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PLoS One. 2018 Feb 23;13(2):e0191957. doi: 10.1371/journal.pone.0191957. eCollection 2018.

A comparison of balance control during stance and gait in patients with inflammatory and non-inflammatory polyneuropathy.

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Department of Neurology, Cantonal Hospital Aarau, Aarau, Switzerland.
Department of Neurology, Inselspital, University Hospital Bern and University of Bern, Bern, Switzerland.
Radboud University Nijmegen, Nijmegen, The Netherlands.
Division of Audiology and Neurootology, Department of ORL, University Hospital Basel, Basel, Switzerland.



We compared changes in balance control due to chronic inflammatory demyelinating polyneuropathy (CIDP) and non-inflammatory (non-inf) polyneuropathy (PNP) to each other and with respect to healthy controls (HCs). Differences in patients' subjective impressions of balance capabilities were also compared.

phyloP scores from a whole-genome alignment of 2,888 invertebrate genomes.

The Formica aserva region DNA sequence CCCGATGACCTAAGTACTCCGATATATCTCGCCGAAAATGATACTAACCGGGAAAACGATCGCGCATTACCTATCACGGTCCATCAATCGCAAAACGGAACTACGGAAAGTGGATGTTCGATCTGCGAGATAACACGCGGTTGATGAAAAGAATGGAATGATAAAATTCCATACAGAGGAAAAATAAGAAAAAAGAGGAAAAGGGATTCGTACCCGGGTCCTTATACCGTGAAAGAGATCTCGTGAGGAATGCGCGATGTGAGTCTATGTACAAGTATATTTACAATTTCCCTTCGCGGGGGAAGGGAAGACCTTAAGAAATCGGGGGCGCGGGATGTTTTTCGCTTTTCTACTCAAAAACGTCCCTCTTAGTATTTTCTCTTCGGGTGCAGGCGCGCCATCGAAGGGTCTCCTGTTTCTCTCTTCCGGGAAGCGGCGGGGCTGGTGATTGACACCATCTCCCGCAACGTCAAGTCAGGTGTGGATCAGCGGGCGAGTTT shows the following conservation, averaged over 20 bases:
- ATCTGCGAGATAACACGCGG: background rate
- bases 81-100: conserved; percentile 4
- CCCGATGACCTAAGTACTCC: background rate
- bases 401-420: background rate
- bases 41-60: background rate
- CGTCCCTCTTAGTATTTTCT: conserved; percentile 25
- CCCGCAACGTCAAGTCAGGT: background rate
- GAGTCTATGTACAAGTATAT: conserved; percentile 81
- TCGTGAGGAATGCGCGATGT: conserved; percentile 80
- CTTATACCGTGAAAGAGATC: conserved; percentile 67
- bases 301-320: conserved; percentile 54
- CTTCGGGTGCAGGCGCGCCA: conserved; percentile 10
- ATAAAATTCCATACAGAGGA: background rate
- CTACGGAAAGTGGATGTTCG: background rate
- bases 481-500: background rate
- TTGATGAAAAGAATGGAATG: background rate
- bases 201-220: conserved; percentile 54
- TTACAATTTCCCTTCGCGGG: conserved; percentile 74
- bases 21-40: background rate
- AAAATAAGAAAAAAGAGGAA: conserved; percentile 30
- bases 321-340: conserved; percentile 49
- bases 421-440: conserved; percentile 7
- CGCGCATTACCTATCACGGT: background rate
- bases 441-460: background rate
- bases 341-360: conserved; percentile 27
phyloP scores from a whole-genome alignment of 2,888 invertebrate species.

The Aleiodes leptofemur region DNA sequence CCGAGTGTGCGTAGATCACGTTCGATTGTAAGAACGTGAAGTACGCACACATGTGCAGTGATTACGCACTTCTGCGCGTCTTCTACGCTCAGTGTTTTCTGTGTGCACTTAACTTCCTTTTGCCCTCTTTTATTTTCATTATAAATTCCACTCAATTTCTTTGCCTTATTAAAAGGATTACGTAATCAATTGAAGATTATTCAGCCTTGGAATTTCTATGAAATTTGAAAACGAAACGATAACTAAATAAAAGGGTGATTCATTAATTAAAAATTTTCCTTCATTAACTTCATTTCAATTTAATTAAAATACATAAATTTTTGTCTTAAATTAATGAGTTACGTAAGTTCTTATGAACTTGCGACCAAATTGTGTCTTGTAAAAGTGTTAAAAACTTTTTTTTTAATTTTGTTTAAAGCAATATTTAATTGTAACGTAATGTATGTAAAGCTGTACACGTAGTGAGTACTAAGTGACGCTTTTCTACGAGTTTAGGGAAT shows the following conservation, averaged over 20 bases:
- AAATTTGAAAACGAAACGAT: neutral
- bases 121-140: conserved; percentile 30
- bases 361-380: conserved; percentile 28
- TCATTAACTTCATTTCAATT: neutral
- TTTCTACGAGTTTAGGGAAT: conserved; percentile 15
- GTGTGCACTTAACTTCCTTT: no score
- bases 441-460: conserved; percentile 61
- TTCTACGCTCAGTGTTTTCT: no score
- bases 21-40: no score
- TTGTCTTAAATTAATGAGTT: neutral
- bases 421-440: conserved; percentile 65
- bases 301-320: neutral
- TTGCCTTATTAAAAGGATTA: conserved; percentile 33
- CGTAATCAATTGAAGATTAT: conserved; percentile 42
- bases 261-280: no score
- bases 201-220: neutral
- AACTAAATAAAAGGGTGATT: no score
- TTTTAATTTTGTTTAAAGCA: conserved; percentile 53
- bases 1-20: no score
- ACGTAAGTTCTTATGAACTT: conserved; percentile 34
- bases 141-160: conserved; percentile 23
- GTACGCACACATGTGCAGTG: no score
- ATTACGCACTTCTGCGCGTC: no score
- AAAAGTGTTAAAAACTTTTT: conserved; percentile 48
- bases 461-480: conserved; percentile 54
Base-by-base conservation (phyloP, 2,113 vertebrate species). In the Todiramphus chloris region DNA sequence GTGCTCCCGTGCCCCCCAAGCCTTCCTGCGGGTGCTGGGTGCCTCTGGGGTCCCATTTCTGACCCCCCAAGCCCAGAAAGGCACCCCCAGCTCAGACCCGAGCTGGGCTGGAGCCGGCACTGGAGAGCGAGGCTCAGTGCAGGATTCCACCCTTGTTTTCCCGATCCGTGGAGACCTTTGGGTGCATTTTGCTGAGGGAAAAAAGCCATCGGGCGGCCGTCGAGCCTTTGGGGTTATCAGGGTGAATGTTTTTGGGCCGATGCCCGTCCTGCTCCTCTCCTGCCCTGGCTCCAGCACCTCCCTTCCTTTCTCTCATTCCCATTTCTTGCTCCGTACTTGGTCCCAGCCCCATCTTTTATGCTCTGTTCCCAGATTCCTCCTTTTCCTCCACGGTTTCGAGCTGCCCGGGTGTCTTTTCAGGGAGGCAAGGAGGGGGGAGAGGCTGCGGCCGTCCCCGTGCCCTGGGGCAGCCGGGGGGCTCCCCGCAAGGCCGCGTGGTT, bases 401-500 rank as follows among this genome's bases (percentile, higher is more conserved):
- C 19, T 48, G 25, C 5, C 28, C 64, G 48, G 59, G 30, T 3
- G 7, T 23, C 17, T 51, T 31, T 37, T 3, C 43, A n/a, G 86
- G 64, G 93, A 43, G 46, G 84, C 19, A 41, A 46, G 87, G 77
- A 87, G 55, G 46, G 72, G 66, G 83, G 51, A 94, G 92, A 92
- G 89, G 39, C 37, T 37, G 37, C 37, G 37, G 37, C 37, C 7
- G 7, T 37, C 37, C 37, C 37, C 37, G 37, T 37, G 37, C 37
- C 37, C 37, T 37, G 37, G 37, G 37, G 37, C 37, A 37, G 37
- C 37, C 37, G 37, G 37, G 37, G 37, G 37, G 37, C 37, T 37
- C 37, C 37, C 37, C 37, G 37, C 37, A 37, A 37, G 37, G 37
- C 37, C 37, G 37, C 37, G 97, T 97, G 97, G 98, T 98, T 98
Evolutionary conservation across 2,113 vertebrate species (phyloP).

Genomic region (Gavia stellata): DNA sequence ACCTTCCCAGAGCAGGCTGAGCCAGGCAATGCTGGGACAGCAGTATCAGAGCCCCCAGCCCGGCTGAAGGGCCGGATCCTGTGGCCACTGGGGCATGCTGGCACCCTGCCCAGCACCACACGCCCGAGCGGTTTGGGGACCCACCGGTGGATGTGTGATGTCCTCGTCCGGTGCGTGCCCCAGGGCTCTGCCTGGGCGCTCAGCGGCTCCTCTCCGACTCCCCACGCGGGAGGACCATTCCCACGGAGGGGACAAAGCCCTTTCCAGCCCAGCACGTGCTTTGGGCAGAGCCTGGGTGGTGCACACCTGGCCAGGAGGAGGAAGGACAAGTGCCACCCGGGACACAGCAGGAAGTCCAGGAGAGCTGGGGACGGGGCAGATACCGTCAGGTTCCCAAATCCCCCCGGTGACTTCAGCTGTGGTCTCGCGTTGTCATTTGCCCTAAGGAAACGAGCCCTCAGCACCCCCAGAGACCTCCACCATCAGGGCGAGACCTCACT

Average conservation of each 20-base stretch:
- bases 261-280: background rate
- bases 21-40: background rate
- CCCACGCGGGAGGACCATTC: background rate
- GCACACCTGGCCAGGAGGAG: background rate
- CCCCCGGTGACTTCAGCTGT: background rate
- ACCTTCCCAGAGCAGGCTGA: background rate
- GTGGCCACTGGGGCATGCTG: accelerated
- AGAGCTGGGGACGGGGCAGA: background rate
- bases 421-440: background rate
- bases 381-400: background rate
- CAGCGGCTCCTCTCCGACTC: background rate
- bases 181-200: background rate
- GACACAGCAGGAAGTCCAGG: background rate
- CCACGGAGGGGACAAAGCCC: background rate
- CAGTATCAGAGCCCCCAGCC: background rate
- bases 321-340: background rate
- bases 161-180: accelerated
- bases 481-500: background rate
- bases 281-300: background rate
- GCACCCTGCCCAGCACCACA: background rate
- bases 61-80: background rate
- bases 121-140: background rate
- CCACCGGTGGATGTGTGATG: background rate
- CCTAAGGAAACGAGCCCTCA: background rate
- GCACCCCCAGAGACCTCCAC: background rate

Balance control of 11 CIDP patients (mean age 61.1±(sd) 11, 8 male) and 10 non-inf PNP patients (mean age 68.5±11.7, all male) was examined and compared to that of 18 age- and gender-matched healthy controls. Balance control during stance and gait tasks was measured as trunk sway angles and angular velocities with body-worn gyroscopes. Patients' subjective impressions of balance were obtained using the Dizziness Handicap Inventory (DHI). The Neuropathy Impairment Score in the Lower Limbs (NIS-LL) was used to measure clinical disease status.


Non-inf PNP patients had slightly lower NIS-LL (13.5±7.2 vs. 17.9±15.1) and DHI scores (22.6±17.1 vs 27.6±16.3). Gait tasks showed a significant decrease in gait speed with respect to HCs for both patient groups but reduced trunk sway for non-inf PNP patients. Trunk sway during tandem walking and walking on the heels was greater for both groups than that of HCs. Sway during 2-legged stance tasks with eyes closed on a firm or foam surface was also greater than for HCs.


Compared to HCs both groups of patients have significantly greater sway for most stance and gait tasks accompanied by reduced gait speed. As for HCs, non-inf PNP patients reduced trunk sway with slower gait speed. In CIDP patients this compensatory strategy was absent, possibly due to a greater deficit of efferent and motor nerve fibers. An interpretation of these findings is that CIDP patients have reduced ability to decrease trunk sway with slower gait speed and is possibly associated with an increased risk of falls.

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